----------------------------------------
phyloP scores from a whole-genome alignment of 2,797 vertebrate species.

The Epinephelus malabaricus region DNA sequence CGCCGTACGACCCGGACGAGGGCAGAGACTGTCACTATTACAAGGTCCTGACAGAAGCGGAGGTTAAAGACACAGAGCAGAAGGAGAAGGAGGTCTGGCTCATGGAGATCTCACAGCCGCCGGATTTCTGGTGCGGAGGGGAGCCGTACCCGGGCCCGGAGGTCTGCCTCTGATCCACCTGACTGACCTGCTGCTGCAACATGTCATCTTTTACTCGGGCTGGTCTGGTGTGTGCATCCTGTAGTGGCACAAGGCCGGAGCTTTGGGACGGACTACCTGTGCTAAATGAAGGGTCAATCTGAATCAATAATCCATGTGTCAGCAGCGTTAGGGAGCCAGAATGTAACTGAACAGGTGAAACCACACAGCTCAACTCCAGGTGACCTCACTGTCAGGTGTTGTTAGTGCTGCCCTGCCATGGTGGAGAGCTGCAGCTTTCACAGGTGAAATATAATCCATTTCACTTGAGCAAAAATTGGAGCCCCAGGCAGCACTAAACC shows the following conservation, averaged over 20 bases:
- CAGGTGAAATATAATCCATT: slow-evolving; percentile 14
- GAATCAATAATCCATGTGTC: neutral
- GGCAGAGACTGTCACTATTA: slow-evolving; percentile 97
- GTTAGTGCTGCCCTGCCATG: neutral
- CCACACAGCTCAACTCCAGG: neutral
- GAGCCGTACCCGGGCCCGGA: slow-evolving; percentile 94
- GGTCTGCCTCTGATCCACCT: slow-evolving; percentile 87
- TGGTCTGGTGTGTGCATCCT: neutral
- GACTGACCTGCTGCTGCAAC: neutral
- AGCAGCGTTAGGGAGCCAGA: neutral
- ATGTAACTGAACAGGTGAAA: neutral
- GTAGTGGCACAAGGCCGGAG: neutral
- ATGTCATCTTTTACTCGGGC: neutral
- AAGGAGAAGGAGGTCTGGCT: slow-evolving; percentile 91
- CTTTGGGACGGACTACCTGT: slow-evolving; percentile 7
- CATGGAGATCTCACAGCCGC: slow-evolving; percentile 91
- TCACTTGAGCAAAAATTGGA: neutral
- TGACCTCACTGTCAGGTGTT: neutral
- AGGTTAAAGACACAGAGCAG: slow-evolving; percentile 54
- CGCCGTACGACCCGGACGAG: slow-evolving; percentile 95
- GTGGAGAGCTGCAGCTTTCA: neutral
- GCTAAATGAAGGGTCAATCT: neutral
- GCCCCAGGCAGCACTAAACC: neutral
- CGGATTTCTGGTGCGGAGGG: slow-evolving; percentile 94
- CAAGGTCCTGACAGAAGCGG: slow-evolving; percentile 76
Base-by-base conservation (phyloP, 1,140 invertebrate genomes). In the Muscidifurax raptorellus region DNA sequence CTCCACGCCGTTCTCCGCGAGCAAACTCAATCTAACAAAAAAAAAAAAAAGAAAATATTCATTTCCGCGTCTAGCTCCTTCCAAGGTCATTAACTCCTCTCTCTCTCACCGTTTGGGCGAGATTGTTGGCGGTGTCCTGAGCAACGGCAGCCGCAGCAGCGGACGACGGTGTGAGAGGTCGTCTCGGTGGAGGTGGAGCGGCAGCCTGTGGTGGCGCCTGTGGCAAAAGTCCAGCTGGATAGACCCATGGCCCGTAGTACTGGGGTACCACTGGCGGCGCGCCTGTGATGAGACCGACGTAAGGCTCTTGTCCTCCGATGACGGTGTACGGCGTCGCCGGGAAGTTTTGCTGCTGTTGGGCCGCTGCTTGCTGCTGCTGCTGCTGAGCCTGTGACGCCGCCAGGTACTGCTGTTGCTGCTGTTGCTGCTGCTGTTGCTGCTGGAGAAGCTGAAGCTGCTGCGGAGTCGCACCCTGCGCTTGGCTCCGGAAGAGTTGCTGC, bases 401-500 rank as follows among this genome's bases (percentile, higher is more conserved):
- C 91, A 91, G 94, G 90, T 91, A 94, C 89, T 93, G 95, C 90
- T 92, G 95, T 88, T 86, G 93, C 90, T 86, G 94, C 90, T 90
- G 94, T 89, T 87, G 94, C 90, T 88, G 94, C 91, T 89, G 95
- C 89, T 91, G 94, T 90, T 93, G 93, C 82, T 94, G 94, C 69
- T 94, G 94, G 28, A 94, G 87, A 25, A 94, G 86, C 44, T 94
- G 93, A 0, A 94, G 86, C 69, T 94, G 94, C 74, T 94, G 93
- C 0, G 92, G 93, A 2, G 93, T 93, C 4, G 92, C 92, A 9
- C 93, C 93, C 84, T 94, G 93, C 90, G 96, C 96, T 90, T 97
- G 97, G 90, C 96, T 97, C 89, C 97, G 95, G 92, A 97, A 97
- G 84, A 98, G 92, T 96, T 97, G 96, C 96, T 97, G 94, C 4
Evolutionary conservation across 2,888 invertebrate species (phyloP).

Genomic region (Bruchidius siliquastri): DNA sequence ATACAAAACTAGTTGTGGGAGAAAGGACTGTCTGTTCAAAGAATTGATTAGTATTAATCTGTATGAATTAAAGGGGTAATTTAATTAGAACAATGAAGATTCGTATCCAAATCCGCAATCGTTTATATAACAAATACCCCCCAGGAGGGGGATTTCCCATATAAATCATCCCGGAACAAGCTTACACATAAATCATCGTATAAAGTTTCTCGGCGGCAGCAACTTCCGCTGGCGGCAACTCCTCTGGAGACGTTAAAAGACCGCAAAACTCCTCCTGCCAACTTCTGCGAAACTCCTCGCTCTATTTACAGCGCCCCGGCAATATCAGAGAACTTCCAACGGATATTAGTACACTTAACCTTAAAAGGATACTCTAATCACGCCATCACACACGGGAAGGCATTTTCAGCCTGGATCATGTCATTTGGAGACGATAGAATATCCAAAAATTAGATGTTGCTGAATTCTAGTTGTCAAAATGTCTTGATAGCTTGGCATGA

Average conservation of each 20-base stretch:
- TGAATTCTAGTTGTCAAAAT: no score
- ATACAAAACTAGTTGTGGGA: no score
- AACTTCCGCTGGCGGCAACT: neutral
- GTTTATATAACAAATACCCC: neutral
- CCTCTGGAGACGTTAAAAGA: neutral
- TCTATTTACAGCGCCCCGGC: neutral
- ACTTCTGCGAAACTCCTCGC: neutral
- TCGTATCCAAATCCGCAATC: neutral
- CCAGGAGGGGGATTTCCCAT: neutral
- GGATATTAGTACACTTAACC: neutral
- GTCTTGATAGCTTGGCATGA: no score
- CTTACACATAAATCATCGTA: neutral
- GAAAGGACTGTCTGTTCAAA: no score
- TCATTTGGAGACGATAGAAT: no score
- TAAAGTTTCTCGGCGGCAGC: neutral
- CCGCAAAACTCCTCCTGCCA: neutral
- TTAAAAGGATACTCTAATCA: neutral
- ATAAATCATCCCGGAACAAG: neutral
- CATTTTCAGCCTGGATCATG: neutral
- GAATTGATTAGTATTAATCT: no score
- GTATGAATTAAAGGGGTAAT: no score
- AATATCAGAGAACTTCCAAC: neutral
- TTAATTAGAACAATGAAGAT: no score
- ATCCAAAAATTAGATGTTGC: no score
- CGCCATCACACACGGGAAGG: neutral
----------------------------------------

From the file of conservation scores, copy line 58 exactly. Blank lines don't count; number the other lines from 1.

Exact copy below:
- TTAAAAGGATACTCTAATCA: neutral